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The Microvertebrates of Shanidar Cave: Preliminary Taphonomic Findings

Department of Archaeology, University of Cambridge, Cambridge CB2 3DZ, UK
Author to whom correspondence should be addressed.
Quaternary 2022, 5(1), 4;
Submission received: 27 September 2021 / Revised: 1 December 2021 / Accepted: 4 January 2022 / Published: 10 January 2022


Shanidar Cave, Iraqi Kurdistan, is one of the most important Palaeolithic sites in Southwest Asia. This is due to the long sequence of hominin occupation of the cave and the discovery of multiple Neanderthal individuals from the original Solecki excavations (1951–1960) and recent excavations (2014 to present). Preliminary taphonomic analyses of the microvertebrate assemblage were undertaken to understand the factors affecting assemblage formation and accumulation, and this paper presents the first results of these analyses. All contexts display a high proportion of fragmentation, with a slight decrease in breakage towards the base of the sequence. Black staining and root etching were observed in a similar pattern, present in most contexts but with an increase in the lower levels. A significant proportion of the microvertebrate remains examined displayed light traces of digestion, indicating some contribution to the assemblage by predators. The results are consistent with wider palaeoecological records that indicate relatively warm, wet conditions at the base of the sequence and cooler, drier conditions at the top.

Graphical Abstract

1. Introduction

Climate change and resultant environmental shifts have long been associated with major population and cultural turnover in human history. Understanding the nature of these shifts, the exact duration, rapidity, and amplitude, can provide a comprehensive understanding of the situations faced by early humans. Local environmental records are particularly valuable when investigating human responses, as they reflect the specific conditions and resulting challenges faced by humans. Micromammals provide particularly good local, high-resolution environmental records due to their restricted habitat range, short generational turnover time, and ubiquity in the zooarchaeological record [1].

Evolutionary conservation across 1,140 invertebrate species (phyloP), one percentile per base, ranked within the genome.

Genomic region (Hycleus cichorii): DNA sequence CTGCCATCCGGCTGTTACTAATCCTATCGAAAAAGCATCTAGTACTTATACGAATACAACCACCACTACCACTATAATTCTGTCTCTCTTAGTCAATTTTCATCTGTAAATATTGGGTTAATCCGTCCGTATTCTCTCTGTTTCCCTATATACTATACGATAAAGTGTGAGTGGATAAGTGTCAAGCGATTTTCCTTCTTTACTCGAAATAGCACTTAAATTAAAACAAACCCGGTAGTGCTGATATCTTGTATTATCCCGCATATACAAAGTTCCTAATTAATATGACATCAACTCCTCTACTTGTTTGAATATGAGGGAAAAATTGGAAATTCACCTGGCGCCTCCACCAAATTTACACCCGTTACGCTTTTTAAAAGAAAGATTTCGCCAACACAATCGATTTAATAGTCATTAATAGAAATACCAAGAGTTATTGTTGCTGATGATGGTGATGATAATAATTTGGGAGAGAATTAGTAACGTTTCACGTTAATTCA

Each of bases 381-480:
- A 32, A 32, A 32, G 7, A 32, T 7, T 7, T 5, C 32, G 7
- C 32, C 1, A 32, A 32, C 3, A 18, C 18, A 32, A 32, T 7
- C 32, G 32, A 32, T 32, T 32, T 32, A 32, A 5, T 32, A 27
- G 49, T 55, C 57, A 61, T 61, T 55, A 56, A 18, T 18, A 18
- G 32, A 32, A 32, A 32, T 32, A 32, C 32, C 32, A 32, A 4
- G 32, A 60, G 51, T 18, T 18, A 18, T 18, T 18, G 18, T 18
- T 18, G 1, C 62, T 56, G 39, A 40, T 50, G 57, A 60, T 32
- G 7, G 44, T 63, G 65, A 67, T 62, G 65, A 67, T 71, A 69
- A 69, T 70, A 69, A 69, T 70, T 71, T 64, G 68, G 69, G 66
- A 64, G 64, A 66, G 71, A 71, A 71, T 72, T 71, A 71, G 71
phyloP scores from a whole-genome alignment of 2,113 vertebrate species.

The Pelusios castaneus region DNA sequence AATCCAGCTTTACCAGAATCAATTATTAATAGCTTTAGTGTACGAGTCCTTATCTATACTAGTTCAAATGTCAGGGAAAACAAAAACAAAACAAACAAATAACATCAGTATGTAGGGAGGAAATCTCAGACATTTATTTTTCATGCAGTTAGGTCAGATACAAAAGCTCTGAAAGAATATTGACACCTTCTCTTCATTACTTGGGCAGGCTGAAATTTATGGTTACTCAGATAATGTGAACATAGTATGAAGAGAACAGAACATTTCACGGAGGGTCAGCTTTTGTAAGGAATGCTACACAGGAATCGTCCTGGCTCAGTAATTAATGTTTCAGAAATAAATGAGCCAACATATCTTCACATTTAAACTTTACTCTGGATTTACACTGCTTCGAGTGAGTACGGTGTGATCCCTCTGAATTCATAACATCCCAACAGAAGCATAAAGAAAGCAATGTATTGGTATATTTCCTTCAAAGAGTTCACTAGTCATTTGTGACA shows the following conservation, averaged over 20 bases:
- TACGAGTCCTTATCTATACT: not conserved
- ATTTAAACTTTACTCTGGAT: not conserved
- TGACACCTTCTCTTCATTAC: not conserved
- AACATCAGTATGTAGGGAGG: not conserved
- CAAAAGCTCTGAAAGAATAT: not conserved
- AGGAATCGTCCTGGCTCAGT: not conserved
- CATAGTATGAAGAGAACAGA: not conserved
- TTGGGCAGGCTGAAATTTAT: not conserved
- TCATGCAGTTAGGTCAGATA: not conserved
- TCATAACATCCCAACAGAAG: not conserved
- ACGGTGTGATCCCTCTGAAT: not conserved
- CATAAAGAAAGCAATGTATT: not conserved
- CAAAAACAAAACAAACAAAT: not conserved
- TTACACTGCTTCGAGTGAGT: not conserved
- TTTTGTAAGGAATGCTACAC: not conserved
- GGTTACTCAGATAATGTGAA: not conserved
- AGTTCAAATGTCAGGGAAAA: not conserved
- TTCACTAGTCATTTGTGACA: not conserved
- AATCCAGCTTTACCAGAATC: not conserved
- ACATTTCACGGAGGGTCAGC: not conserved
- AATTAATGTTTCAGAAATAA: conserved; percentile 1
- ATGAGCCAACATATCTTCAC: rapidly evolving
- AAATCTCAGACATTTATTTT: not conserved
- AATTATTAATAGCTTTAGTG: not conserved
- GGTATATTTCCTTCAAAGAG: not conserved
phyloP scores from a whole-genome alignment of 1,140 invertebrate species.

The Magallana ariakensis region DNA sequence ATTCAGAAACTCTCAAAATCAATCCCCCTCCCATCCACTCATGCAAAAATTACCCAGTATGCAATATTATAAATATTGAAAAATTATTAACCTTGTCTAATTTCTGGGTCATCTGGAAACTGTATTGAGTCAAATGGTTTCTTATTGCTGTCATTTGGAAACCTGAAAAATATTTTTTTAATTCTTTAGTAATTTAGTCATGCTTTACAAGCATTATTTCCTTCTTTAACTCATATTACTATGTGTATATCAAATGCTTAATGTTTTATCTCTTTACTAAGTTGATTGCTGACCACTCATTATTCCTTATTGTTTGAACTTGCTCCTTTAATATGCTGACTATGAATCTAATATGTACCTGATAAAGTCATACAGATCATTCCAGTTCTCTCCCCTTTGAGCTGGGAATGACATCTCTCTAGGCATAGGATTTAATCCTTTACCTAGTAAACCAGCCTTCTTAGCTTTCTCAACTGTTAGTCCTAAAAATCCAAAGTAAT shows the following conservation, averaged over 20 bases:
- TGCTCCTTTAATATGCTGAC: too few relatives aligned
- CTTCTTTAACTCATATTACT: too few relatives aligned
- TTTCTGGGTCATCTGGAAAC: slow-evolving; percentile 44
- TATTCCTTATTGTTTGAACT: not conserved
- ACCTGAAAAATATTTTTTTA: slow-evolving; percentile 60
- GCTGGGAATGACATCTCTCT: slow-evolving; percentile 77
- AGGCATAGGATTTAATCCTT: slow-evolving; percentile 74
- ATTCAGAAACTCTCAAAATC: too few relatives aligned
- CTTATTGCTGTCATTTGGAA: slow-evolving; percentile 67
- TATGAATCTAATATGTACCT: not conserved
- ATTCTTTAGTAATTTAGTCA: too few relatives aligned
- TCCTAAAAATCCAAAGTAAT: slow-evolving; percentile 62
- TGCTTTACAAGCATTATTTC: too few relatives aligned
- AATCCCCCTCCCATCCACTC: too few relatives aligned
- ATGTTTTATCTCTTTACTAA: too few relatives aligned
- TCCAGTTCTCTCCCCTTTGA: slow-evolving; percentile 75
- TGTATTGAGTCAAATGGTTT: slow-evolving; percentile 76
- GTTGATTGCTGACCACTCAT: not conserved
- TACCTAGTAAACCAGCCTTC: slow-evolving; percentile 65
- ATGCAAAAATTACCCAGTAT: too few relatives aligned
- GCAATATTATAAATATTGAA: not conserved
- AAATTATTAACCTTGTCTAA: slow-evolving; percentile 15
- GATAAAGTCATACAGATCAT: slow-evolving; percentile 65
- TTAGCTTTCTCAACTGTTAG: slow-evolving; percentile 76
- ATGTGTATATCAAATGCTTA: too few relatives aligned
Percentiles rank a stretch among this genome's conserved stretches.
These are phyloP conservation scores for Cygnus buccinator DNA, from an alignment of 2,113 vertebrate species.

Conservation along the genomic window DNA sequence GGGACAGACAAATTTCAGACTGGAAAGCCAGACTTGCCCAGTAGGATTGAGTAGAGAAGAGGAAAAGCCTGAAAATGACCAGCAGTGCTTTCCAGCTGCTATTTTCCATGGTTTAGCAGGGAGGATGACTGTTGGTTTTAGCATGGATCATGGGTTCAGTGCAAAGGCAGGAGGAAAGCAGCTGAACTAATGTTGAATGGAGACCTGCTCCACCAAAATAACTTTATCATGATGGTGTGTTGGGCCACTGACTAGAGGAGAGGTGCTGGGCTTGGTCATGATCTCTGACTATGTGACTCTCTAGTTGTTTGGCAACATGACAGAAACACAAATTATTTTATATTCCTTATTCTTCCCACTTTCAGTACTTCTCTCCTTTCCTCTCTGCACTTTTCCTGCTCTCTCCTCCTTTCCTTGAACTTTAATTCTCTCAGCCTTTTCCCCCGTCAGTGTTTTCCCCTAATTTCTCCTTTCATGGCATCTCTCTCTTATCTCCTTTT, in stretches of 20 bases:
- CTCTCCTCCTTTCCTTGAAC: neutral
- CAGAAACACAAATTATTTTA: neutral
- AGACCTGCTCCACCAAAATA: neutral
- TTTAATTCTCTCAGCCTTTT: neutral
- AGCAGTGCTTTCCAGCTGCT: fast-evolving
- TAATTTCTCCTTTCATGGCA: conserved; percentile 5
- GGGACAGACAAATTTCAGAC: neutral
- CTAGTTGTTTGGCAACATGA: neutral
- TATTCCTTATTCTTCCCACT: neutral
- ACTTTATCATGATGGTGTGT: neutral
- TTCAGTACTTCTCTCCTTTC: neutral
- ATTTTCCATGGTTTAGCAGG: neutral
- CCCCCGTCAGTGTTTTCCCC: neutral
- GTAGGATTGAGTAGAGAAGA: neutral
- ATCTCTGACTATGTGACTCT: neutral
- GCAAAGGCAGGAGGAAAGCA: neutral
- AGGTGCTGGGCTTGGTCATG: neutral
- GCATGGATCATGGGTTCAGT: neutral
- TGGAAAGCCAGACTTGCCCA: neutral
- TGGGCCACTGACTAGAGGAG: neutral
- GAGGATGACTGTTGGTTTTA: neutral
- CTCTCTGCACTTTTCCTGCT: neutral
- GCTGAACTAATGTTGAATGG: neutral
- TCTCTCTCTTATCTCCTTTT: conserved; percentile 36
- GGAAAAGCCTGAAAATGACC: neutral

Taphonomy is “the study of the transition, in all details, of organics from the biosphere into the … geological record” [2]. Taphonomic processes may distort and alter the archaeological and palaeontological record, potentially producing spurious interpretations and conclusions if not accounted for. Understanding these taphonomic processes is particularly important in analyses that are based on tracking change through a sequence (as is the case in palaeoenvironmental studies), as changes due to shifts in the taphonomic process may mimic or mask environmental changes. In the case of microvertebrates the effect of avian predators is particularly important, as the hunting range and prey preferences may produce biases in the eventual microfaunal community recorded and resultant palaeoenvironmental reconstruction. The aim of this preliminary study was to carry out an initial taphonomic analysis of the microvertebrate assemblage of Shanidar Cave. The results of this analysis will be the baseline for future taxonomic, taphonomic, and palaeoenvironmental studies of the site.